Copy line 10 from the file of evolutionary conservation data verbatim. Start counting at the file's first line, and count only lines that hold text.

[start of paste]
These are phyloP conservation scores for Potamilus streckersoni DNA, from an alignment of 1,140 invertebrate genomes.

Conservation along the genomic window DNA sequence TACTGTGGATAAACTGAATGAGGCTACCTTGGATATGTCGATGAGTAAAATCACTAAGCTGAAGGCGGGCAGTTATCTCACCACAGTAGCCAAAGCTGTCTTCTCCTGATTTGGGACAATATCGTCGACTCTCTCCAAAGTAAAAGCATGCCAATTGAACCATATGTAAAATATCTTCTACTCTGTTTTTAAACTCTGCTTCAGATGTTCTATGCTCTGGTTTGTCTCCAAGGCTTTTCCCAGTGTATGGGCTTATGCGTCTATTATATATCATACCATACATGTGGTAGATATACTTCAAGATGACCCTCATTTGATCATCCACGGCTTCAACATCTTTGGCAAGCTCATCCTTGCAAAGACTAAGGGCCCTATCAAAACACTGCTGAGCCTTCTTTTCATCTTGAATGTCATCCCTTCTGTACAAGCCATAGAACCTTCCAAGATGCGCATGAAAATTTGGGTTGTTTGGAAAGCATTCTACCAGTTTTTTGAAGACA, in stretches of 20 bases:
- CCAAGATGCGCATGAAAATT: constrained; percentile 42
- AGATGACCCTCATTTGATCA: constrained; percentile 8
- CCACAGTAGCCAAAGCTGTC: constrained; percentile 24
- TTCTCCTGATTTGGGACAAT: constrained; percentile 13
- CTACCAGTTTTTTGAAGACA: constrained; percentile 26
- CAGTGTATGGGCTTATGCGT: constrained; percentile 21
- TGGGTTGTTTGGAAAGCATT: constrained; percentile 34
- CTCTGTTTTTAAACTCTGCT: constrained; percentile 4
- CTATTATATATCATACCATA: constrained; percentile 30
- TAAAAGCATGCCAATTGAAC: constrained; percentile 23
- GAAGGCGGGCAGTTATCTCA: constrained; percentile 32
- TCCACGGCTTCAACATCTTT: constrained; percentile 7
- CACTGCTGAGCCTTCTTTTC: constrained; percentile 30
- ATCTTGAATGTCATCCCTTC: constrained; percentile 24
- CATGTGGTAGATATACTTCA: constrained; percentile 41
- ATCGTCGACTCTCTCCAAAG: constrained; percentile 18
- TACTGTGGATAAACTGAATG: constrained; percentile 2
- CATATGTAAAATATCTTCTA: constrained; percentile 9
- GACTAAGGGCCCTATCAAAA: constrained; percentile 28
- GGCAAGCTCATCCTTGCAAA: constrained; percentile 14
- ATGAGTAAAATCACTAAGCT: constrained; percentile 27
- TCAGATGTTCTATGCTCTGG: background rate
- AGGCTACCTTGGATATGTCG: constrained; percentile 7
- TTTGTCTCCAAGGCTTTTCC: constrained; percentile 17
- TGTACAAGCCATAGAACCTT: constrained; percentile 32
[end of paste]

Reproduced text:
- CTCTGTTTTTAAACTCTGCT: constrained; percentile 4